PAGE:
International Women’s Day 2019: Our country’s true feminists


I grew up listening to the School House Rock song, “Suffering till’ Suffrage,” on repeat. I was inspired by the bravery and courage of women in the 1900s; the ones who continued to protest, fight, and give up everything they had for the right of women to vote. They were given this privilege with the 19th amendment, the amendment that will allow me to vote in 2020.

I fell in love with the stories of these brave suffragettes: Susan B. Anthony, Elizabeth Cady Stanton, and Alice Paul. They called for the rights of women – something that was well deserved, and something that I’m still fighting for today. These women were my role models and were perfect examples of strong feminists that I strived to be like. So you may ask, what’s the catch? Well, the rights that these women fought for were the rights of white women, white women only.

The Seneca Falls Convention in 1848 was the first women’s rights convention in America. White women all across the country came to the convention, and drafted the “Declaration of Rights and Sentiments,” to argue for women’s suffrage. But black women were not represented; they weren’t even invited.

When African Americans were given the right to vote with the 15th amendment (50 years before women), this angered many of the suffragette leaders. Anthony famously stated, “I will cut off this right arm of mine before I will ask for the ballot for the Negro and not for the woman.” Black people winning the right to vote caused women to push even harder for their voting rights, and, unfortunately, push harder for the exclusion of African American, Native American, and Asian American women.

Although equal rights were their priority, human rights were not. So why do we continue to celebrate and be inspired by these women?

We shouldn’t.

These women were not true feminists since they didn’t support complete equal rights. Instead, let’s celebrate the true feminists, intersectional feminists who support all genders, races, cultures, sexualities, etc. These are the women who should be our role models.

“And ain’t I a woman? I have borne thirteen children and seen most all sold off to slavery, and when I cried out with my mother’s grief, none but Jesus heard me! And ain’t I a woman?”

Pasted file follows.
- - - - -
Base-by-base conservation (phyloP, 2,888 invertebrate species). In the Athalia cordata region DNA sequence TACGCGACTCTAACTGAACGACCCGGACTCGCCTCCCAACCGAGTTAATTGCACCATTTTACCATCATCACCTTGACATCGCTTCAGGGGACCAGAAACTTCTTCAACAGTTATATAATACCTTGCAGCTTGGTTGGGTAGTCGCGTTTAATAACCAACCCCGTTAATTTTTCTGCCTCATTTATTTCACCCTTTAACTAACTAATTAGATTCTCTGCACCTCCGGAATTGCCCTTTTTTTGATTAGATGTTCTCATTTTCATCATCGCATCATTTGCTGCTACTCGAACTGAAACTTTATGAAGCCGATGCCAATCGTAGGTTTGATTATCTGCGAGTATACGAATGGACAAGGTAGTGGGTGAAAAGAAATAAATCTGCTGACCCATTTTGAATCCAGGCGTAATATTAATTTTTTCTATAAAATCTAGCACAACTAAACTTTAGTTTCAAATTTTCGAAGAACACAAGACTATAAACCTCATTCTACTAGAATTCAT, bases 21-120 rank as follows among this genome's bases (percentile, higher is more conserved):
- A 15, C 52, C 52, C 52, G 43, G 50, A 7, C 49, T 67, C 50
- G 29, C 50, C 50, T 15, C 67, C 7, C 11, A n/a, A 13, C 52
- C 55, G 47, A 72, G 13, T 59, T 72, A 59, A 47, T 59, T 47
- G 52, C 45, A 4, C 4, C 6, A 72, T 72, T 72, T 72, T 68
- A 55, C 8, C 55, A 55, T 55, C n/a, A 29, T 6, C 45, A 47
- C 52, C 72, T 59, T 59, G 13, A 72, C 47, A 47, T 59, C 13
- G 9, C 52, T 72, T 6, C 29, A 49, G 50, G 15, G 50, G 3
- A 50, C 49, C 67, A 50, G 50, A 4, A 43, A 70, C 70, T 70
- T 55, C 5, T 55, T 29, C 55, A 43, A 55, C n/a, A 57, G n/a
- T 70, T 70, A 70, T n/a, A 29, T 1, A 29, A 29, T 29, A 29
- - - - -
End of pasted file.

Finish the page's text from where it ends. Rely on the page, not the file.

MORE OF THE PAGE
Intersectional feminism cannot be properly discussed without a shout out to Sojourner Truth. Her “Ain’t I a woman” speech was revolutionary. In 1851, she gathered the courage to speak out against two very accepted things at the time: sexism and racism. It may have taken another 70 years for her words to elicit change, but her courage will never be forgotten.

When the 15th amendment was ratified, suffragettes were rightfully upset over their lack of voting rights, so many outwardly opposed the 15th amendment. This caused a split in the women’s rights movement. Suffragettes who opposed the amendment, such as Anthony and Stanton, went on to protest for white women’s rights, and discriminate against other races.

Suffragettes who supported the amendment, such as Julia Ward Howe and Lucy Stone, went on to create the American Women Suffrage Association. This organization specifically endorsed the 15th amendment and allowed membership from all races and sexes. These feminists were years ahead of their time, and deserve greater recognition for their acceptance and inclusion.

One of the greatest women rights activists of the 20th century, Gloria Steinem, has always been a strong supporter of intersectionality, and even credits much of the feminism movement to black women. In 1972, she created Ms. Magazine, a publication dedicated to informing women – all women – about the women’s rights movement.

Steinem firmly believes that all feminism should be intersectional, and emphasized the importance of intersectionality in an interview, saying, “It reminds us to acknowledge our privilege, and to work towards equality for everyone — rather than a select few at the expense of the rest.”

This is something that we should all remember today. Women like Steinem, Stone, Howe, or Truth are the ones we should remember.

Some credit, however, has to be given to the more well-known suffragettes, such as Anthony and Stanton. Women would not be able to voice their opinion in the government without the efforts of these women in the early 1900s. Their protests, rallies, and hunger strikes greatly influenced the passing of the 19th amendment in 1920. But their success should never cover the true racism that’s hidden behind their call for “equal rights”.

This Friday, March 8th, is International Women’s Day. While you’re rocking a Rosie the Riveter shirt and jamming to Beyonce on repeat, keep in mind what this day is really celebrating: women that supported equal rights for everyone, and the women today that continue to uphold and teach these values.

If it isn’t intersectional, it isn’t feminism.